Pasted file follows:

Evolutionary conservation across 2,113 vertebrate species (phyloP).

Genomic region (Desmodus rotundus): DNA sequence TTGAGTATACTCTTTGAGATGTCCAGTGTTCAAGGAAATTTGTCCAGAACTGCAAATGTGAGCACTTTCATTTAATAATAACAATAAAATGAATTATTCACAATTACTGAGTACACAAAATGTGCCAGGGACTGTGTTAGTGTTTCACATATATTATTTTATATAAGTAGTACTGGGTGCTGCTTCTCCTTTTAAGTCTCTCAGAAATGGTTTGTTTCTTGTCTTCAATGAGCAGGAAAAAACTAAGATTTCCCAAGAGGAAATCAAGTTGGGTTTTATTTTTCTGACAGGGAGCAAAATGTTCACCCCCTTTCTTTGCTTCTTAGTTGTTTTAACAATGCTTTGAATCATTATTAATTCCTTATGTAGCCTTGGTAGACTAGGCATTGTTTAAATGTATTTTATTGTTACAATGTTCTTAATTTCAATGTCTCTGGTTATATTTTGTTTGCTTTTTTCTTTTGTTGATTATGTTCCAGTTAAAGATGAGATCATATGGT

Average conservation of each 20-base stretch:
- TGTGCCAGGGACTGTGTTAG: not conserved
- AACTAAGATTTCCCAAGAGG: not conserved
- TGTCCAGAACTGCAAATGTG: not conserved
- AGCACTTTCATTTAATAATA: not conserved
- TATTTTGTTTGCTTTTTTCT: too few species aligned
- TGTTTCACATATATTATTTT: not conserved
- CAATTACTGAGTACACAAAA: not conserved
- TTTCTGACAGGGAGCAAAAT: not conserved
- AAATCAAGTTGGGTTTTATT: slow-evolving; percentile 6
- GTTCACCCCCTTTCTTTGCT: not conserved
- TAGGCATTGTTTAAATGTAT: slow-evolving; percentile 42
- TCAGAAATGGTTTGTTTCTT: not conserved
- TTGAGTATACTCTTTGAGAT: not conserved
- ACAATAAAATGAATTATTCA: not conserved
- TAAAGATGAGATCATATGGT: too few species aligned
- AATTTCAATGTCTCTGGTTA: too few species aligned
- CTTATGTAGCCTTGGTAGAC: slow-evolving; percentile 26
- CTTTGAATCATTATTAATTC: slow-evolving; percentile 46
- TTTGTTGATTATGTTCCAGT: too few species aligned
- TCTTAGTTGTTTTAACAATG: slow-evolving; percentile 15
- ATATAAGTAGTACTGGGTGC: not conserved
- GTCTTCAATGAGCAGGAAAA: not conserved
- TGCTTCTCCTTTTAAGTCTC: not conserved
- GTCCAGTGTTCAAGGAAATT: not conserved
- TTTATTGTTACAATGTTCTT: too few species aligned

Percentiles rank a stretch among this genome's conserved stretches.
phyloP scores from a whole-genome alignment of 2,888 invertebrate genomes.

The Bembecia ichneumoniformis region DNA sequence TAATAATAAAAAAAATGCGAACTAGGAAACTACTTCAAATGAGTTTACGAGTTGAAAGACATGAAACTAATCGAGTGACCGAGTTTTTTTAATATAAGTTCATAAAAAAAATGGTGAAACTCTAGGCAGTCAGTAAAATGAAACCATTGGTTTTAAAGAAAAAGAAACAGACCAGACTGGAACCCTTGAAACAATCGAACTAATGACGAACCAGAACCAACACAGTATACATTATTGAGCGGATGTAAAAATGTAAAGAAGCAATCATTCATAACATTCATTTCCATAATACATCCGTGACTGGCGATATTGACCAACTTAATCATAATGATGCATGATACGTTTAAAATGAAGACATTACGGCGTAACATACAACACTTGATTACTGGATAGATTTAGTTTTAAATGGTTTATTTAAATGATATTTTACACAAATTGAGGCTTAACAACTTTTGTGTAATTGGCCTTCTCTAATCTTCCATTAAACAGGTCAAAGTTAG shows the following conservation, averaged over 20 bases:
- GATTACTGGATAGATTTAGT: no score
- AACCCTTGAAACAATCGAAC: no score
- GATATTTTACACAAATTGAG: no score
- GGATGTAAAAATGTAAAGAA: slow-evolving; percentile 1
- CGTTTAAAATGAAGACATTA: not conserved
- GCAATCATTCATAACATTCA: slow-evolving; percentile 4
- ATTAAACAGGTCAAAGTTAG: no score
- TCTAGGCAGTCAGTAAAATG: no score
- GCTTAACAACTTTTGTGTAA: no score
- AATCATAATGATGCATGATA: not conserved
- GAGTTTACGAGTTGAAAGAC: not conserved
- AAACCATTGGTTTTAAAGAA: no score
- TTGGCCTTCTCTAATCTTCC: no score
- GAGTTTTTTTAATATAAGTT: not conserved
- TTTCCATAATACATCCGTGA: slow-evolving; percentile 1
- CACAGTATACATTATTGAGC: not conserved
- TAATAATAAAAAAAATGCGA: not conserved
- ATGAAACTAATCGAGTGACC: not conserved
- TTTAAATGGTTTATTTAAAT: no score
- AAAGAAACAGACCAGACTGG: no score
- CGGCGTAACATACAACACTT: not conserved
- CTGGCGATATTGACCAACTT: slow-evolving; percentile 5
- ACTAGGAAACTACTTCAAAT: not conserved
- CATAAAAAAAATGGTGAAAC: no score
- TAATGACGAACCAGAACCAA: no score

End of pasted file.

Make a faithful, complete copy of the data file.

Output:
Evolutionary conservation across 2,113 vertebrate species (phyloP).

Genomic region (Desmodus rotundus): DNA sequence TTGAGTATACTCTTTGAGATGTCCAGTGTTCAAGGAAATTTGTCCAGAACTGCAAATGTGAGCACTTTCATTTAATAATAACAATAAAATGAATTATTCACAATTACTGAGTACACAAAATGTGCCAGGGACTGTGTTAGTGTTTCACATATATTATTTTATATAAGTAGTACTGGGTGCTGCTTCTCCTTTTAAGTCTCTCAGAAATGGTTTGTTTCTTGTCTTCAATGAGCAGGAAAAAACTAAGATTTCCCAAGAGGAAATCAAGTTGGGTTTTATTTTTCTGACAGGGAGCAAAATGTTCACCCCCTTTCTTTGCTTCTTAGTTGTTTTAACAATGCTTTGAATCATTATTAATTCCTTATGTAGCCTTGGTAGACTAGGCATTGTTTAAATGTATTTTATTGTTACAATGTTCTTAATTTCAATGTCTCTGGTTATATTTTGTTTGCTTTTTTCTTTTGTTGATTATGTTCCAGTTAAAGATGAGATCATATGGT

Average conservation of each 20-base stretch:
- TGTGCCAGGGACTGTGTTAG: not conserved
- AACTAAGATTTCCCAAGAGG: not conserved
- TGTCCAGAACTGCAAATGTG: not conserved
- AGCACTTTCATTTAATAATA: not conserved
- TATTTTGTTTGCTTTTTTCT: too few species aligned
- TGTTTCACATATATTATTTT: not conserved
- CAATTACTGAGTACACAAAA: not conserved
- TTTCTGACAGGGAGCAAAAT: not conserved
- AAATCAAGTTGGGTTTTATT: slow-evolving; percentile 6
- GTTCACCCCCTTTCTTTGCT: not conserved
- TAGGCATTGTTTAAATGTAT: slow-evolving; percentile 42
- TCAGAAATGGTTTGTTTCTT: not conserved
- TTGAGTATACTCTTTGAGAT: not conserved
- ACAATAAAATGAATTATTCA: not conserved
- TAAAGATGAGATCATATGGT: too few species aligned
- AATTTCAATGTCTCTGGTTA: too few species aligned
- CTTATGTAGCCTTGGTAGAC: slow-evolving; percentile 26
- CTTTGAATCATTATTAATTC: slow-evolving; percentile 46
- TTTGTTGATTATGTTCCAGT: too few species aligned
- TCTTAGTTGTTTTAACAATG: slow-evolving; percentile 15
- ATATAAGTAGTACTGGGTGC: not conserved
- GTCTTCAATGAGCAGGAAAA: not conserved
- TGCTTCTCCTTTTAAGTCTC: not conserved
- GTCCAGTGTTCAAGGAAATT: not conserved
- TTTATTGTTACAATGTTCTT: too few species aligned

Percentiles rank a stretch among this genome's conserved stretches.
phyloP scores from a whole-genome alignment of 2,888 invertebrate genomes.

The Bembecia ichneumoniformis region DNA sequence TAATAATAAAAAAAATGCGAACTAGGAAACTACTTCAAATGAGTTTACGAGTTGAAAGACATGAAACTAATCGAGTGACCGAGTTTTTTTAATATAAGTTCATAAAAAAAATGGTGAAACTCTAGGCAGTCAGTAAAATGAAACCATTGGTTTTAAAGAAAAAGAAACAGACCAGACTGGAACCCTTGAAACAATCGAACTAATGACGAACCAGAACCAACACAGTATACATTATTGAGCGGATGTAAAAATGTAAAGAAGCAATCATTCATAACATTCATTTCCATAATACATCCGTGACTGGCGATATTGACCAACTTAATCATAATGATGCATGATACGTTTAAAATGAAGACATTACGGCGTAACATACAACACTTGATTACTGGATAGATTTAGTTTTAAATGGTTTATTTAAATGATATTTTACACAAATTGAGGCTTAACAACTTTTGTGTAATTGGCCTTCTCTAATCTTCCATTAAACAGGTCAAAGTTAG shows the following conservation, averaged over 20 bases:
- GATTACTGGATAGATTTAGT: no score
- AACCCTTGAAACAATCGAAC: no score
- GATATTTTACACAAATTGAG: no score
- GGATGTAAAAATGTAAAGAA: slow-evolving; percentile 1
- CGTTTAAAATGAAGACATTA: not conserved
- GCAATCATTCATAACATTCA: slow-evolving; percentile 4
- ATTAAACAGGTCAAAGTTAG: no score
- TCTAGGCAGTCAGTAAAATG: no score
- GCTTAACAACTTTTGTGTAA: no score
- AATCATAATGATGCATGATA: not conserved
- GAGTTTACGAGTTGAAAGAC: not conserved
- AAACCATTGGTTTTAAAGAA: no score
- TTGGCCTTCTCTAATCTTCC: no score
- GAGTTTTTTTAATATAAGTT: not conserved
- TTTCCATAATACATCCGTGA: slow-evolving; percentile 1
- CACAGTATACATTATTGAGC: not conserved
- TAATAATAAAAAAAATGCGA: not conserved
- ATGAAACTAATCGAGTGACC: not conserved
- TTTAAATGGTTTATTTAAAT: no score
- AAAGAAACAGACCAGACTGG: no score
- CGGCGTAACATACAACACTT: not conserved
- CTGGCGATATTGACCAACTT: slow-evolving; percentile 5
- ACTAGGAAACTACTTCAAAT: not conserved
- CATAAAAAAAATGGTGAAAC: no score
- TAATGACGAACCAGAACCAA: no score